Table 19

When Eloise McGarry (Anna Kendrick) gets an invitation to the wedding of her oldest friend, she agonizes over the RSVP card. We have no idea what's wrong until she begins to open up to the assortment of oddballs seated at the wedding's least desirable "Table 19."

Laura's Review: C

"Rocket Science" director Jeffrey Blitz is hampered with a contrived, sloppy script from Jay & Mark Duplass ("Cyrus") but blessed with a diverse ensemble led by the immensely likeable Anna Kendrick. But once Blitz gets past his obviously telegraphed wedding cake disaster and removes his guests from the ballroom, the film's pace and focus begin to fall into place. It leaves us on solid footing, but the film's wobbly course cannot be shaken. Diner owner Jerry Kepp (Craig Robinson) cannot figure out why his wife, Bina (Lisa Kudrow) is so intent on attending this wedding, their relationship to bride Francie Millner (Rya Meyers) nonexistent, ties to groom Douglas Grotsky (Chris Whitley) a weak link to his dad, central Ohio's diner king Henry Grotsky (Andy Stahl, "The Blind Side"). They attempt to begin a conversation with the socially awkward yet perpetually smiling Walter Thimple (Stephen Merchant, "Logan"). Rezno Eckberg (Tony Revolori, "The Grand Budapest Hotel") has been pushed into attending by his mom (voice of Margo Martindale, amusingly tagged 'Mothership' on his phone) to find a woman. The ebullient Jo Flanagan (June Squibb, "Nebraska") is thrilled to have been remembered as the bride's first nanny. What will become painfully clear is that these are the folks at 'the table of people who should have known to send regrets only after sending something nice from the registry.' As Eloise lurks outside the reception hall, she spars with two men. The first is Teddy (Wyatt Russell, "Everybody Wants Some!!"), Best Man and brother of the bride who we learn is the cause of her distress. After two years, Teddy dumped her and took up with former girlfriend Nikki (Amanda Crew, HBO's 'Silicon Valley'), whose taken Eloise's place in the wedding. He demands to know why she's here. As she continues to watch Teddy and Nikki, a handsome stranger, Huck (Thomas Cocquerel, "Everybody Wants Some!!"), asks why she's been staring for a full minute. Sparks fly. Still in a bad way, Eloise unloads to Table 19 and the perceptive Jo figures out something about her others have not (the situation will reverse later in the afternoon). But Kendrick and Squibb are the only actors the script allows full character arcs. The Kepps sputtering marriage is as difficult to care about as Bina's reason for being there, which is both illogical and ugly. Walter is too weird for reality, his invitation as improbable as his background. Rezno, too, is a caricature, his attempt to woo Megan-Ann (Megan Lawless) too broadly comedic. 'Girls's' Loreen Horvath, Becky Ann Baker, is saddled with playing the mother-of-the-bride as a drunken party girl. Russell makes Teddy a dimwitted screw-up, a difficult character to connect with Eloise. Cocquerel's character makes no sense at all, his existence a screenwriter's tool to set up a bad gag's conclusion. The contrivances are hard to shake, like the wedding band still set up and ready to play long after guests have departed or the intimacy of a wedding that had room for its Table 19 in the first place. Blitz pulls an uplift out of his back pocket for the film's climax and its year later happy/sad wrap that may send audiences out of the theater thinking this film was better than it is. But "Table 19" feels like an assembly of underwritten character sketches that had nowhere else to go. Grade:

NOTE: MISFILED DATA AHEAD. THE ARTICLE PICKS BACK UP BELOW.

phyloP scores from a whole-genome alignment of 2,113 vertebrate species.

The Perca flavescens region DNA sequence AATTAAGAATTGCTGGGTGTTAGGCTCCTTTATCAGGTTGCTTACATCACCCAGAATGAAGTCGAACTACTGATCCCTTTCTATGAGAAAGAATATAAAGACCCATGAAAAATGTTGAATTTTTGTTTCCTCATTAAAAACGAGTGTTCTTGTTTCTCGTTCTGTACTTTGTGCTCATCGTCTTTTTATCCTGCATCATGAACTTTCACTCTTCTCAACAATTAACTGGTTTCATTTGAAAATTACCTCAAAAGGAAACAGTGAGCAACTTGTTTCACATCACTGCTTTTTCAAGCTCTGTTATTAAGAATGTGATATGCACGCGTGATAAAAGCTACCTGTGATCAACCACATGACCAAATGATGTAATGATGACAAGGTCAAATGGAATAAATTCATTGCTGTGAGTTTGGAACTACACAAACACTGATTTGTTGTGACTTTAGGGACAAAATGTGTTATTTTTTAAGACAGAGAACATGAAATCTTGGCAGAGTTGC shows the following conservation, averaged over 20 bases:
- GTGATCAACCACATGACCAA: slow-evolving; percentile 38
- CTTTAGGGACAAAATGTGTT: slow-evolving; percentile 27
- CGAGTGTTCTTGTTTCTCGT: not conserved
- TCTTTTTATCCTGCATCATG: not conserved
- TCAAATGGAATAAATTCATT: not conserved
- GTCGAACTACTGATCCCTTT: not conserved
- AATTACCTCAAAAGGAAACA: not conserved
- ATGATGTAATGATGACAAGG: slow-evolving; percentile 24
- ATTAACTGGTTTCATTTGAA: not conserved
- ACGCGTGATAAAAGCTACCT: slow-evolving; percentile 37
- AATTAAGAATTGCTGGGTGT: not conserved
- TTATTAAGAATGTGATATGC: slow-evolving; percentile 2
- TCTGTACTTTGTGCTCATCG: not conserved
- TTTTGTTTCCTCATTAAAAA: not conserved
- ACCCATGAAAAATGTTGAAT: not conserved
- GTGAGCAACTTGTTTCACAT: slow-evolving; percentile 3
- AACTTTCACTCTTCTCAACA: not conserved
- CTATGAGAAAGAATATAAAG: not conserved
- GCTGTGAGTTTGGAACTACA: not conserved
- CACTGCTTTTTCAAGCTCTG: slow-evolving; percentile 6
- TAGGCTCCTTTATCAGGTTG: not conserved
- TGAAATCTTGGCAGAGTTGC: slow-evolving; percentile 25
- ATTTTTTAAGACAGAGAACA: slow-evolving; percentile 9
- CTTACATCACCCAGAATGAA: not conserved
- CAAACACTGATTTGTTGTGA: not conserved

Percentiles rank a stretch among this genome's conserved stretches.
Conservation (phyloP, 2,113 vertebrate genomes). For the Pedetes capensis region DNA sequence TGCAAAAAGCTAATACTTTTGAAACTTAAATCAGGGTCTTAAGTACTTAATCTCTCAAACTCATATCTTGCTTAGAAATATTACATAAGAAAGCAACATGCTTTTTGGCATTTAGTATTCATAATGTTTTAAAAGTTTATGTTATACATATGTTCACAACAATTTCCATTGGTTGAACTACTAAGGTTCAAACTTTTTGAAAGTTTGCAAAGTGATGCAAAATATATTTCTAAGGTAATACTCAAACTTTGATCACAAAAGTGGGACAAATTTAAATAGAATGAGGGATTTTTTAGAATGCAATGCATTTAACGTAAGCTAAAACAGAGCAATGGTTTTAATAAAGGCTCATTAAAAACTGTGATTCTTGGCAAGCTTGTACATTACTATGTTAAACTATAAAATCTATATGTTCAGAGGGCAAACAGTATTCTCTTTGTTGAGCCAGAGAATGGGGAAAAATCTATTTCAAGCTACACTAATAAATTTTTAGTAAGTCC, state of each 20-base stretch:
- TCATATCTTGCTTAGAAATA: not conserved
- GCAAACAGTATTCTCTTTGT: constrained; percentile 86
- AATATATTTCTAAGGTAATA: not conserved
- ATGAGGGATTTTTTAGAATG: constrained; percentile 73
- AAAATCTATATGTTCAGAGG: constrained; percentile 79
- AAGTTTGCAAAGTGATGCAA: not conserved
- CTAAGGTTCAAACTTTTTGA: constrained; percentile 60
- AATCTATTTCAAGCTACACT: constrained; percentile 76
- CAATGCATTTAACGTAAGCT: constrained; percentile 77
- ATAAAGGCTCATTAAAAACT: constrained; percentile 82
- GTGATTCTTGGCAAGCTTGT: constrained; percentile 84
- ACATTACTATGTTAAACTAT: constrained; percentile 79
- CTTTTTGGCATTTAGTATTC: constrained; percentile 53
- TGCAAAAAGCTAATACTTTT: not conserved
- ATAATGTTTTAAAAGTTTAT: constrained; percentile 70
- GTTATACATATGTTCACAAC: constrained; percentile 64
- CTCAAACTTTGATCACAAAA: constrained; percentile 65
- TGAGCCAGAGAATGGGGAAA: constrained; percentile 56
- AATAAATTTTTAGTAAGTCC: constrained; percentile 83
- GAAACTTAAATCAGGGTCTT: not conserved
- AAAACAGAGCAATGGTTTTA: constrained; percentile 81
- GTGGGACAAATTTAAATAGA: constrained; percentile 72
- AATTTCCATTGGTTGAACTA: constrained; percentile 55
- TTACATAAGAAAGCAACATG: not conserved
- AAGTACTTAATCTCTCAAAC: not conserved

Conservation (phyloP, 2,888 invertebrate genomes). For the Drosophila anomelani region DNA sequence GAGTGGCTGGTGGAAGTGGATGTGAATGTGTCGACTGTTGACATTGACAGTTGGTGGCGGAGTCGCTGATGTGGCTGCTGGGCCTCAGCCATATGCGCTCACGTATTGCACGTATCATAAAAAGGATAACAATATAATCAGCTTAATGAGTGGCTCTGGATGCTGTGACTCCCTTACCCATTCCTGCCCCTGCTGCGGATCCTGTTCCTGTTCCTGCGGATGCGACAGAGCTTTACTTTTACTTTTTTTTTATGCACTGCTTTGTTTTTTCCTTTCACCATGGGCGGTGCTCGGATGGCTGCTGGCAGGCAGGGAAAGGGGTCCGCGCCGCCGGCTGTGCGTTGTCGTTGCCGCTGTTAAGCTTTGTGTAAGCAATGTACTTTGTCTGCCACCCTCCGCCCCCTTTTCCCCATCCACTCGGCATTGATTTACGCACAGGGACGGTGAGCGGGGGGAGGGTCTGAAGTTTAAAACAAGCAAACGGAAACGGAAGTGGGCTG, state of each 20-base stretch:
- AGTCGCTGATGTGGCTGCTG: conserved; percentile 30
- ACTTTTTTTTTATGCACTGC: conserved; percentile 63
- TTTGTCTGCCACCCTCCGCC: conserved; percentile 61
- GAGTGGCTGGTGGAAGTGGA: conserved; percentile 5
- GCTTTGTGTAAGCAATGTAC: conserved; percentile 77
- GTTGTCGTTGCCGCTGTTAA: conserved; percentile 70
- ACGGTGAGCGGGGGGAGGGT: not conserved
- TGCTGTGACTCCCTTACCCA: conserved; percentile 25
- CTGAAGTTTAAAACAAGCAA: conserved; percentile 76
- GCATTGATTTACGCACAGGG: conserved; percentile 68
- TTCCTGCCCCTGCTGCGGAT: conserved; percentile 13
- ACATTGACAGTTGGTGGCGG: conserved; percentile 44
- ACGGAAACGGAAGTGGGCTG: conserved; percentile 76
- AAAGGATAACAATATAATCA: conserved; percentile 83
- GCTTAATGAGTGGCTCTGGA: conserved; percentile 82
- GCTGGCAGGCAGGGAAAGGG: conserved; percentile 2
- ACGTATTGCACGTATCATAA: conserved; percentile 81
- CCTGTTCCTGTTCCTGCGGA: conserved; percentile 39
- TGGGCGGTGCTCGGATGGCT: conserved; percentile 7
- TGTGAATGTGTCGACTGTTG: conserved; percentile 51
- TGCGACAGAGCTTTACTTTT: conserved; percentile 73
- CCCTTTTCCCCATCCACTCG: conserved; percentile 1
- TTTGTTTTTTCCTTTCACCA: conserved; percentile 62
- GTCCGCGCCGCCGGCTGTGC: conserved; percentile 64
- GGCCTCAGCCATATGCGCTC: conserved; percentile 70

Robin's Review: DNS